The earliest spiders had thin waist and abdominal segments. Unlike modern spiders, whose spinnerets (silk-producing structure) were at the end of their abdomen, ancient spiders had spinnerets on their abdomen. The oldest fossil of a spider ever found dates back to the Devonian.
The lifestyle of the earliest spiders is similar to that of present-day huntsman spiders like the cane spider. They were ground-dwelling predators feeding on cockroaches, silverfish, millipedes, and other primitive insects. Just like the cane spiders, these prehistoric spiders didn’t spin webs to catch prey. The silk they produced was mainly a protective covering for their eggs and to line their burrows. As time went by, the spiders evolved the ability to make trapdoors for catching prey.
Diet — What Do Cane Spiders Eat?
Cane spiders are insectivorous. They prey on insects like butterflies, moths, silverfish, and cockroaches. Unlike other spider species that spin webs and wait for prey to get caught in them, cane spiders and other huntsman spiders hunt prey directly.
The spider is nocturnal. It lies in wait or stalks prey to capture them. Once it captures prey, the spider injects venom into the prey and paralyzes it. In some tropical regions, people welcome cane spiders into their homes because of the arachnid’s ability to effectively control pest insects. Due to its large size and venom, this spider may also be able to prey on spiders and bats.
What Eats Cane Spiders?
Cane spiders have a few natural predators too. Their common predators include birds, large reptiles, and insectivorous rodents. The animal can also deliver a venomous sting to protect itself against predators. However, it is not very aggressive and is unlikely to attack humans or pets.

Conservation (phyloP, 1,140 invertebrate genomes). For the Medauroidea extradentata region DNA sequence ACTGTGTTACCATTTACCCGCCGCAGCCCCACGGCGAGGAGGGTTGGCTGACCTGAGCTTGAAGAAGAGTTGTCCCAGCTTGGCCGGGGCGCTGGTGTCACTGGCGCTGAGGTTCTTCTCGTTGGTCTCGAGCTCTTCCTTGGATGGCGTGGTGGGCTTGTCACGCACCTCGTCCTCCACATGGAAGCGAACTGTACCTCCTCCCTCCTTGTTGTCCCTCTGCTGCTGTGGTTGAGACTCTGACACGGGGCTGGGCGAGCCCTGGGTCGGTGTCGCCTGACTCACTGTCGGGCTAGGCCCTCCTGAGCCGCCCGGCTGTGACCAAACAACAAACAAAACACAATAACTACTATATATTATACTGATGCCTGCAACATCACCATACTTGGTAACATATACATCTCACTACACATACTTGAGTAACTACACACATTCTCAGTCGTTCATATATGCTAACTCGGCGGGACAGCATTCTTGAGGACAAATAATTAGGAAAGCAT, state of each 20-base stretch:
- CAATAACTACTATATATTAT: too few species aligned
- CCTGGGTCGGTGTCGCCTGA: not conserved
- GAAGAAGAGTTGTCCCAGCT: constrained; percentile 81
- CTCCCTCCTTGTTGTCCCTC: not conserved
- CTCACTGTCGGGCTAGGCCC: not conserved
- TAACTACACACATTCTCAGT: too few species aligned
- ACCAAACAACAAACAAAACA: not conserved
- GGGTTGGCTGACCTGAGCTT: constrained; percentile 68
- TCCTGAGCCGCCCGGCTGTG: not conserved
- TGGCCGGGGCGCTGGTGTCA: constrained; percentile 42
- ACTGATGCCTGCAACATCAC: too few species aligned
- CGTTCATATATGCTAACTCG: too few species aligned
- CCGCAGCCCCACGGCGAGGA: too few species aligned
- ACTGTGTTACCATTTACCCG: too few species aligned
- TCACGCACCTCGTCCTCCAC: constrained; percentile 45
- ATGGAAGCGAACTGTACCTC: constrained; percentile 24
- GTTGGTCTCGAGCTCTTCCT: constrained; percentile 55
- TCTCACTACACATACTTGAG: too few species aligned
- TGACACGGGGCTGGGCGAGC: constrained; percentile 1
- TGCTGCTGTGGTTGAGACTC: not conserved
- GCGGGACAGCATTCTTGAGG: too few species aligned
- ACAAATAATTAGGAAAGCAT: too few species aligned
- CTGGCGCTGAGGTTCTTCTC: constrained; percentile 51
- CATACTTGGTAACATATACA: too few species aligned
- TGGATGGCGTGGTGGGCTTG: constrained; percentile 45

Prevention — How To Get Rid of Cane Spider
Cane spiders are not only safe to have in the house, but they may also assist in reducing insect populations. They feed on unwanted insects that congregate in dark and obscure places throughout the home. They won’t leave a mess in your house like other spiders because they don’t spin webs.
If you come into a cane spider tucked away in a quiet corner of your home, you might leave it there. However, if you wish to get rid of the cane spider because of allergies or other reasons, there are various options to try. You can set spider traps in high-traffic areas; these can be sticky glue traps or any other type of simple spider trap. Organic products such as peppermint oil may also repel this arachnid. You only need to add it to a spray bottle of water and then spritz it around. Store-bought insecticides may also be effective for getting rid of cane spiders.
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Cane Spider FAQs (Frequently Asked Questions)
Are cane spiders dangerous?
No, cane spiders are not dangerous. They pose no threat to humans and aren’t violent. They prefer to spend their days in isolation. Although they are venomous, the shy nature of cane spiders makes it unlikely that they’ll ever bite anyone. The spider will most likely run and hide if discovered. In the unlikely event that you are bitten by one, the venom will only give you a mild headache.
How many legs does a cane spider have?
Cane spiders have eight legs. They also have an extra appendage called the pedipalp close to their mouth. This mainly serves sensory purposes.
How do you identify a cane spider?
The cane spider is a large and hairy arachnid. It is typically brown but may also be tan, reddish-brown, or gray. On average, this creature is about 0.75 to one inch tall with a leg width of up to five inches. Cane spiders are distinguished by their large, stout legs coated with black dots.
Are cane spiders aggressive?
Cane spiders rarely bite, and they’d rather flee than defend themselves. Despite this, the spider can occasionally bite and inject venom if provoked. The bite from the spider is minor and rarely causes any severe reaction.
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- Entomology & Nematology, Available here: https://entnemdept.ufl.edu/creatures/urban/spiders/giant_crab_spider.htm
- Spider Identifications, Available here: https://spideridentifications.com/cane.html
- Journeying the Globe, Available here: https://www.journeyingtheglobe.com/cane-spiders-how-big-are-they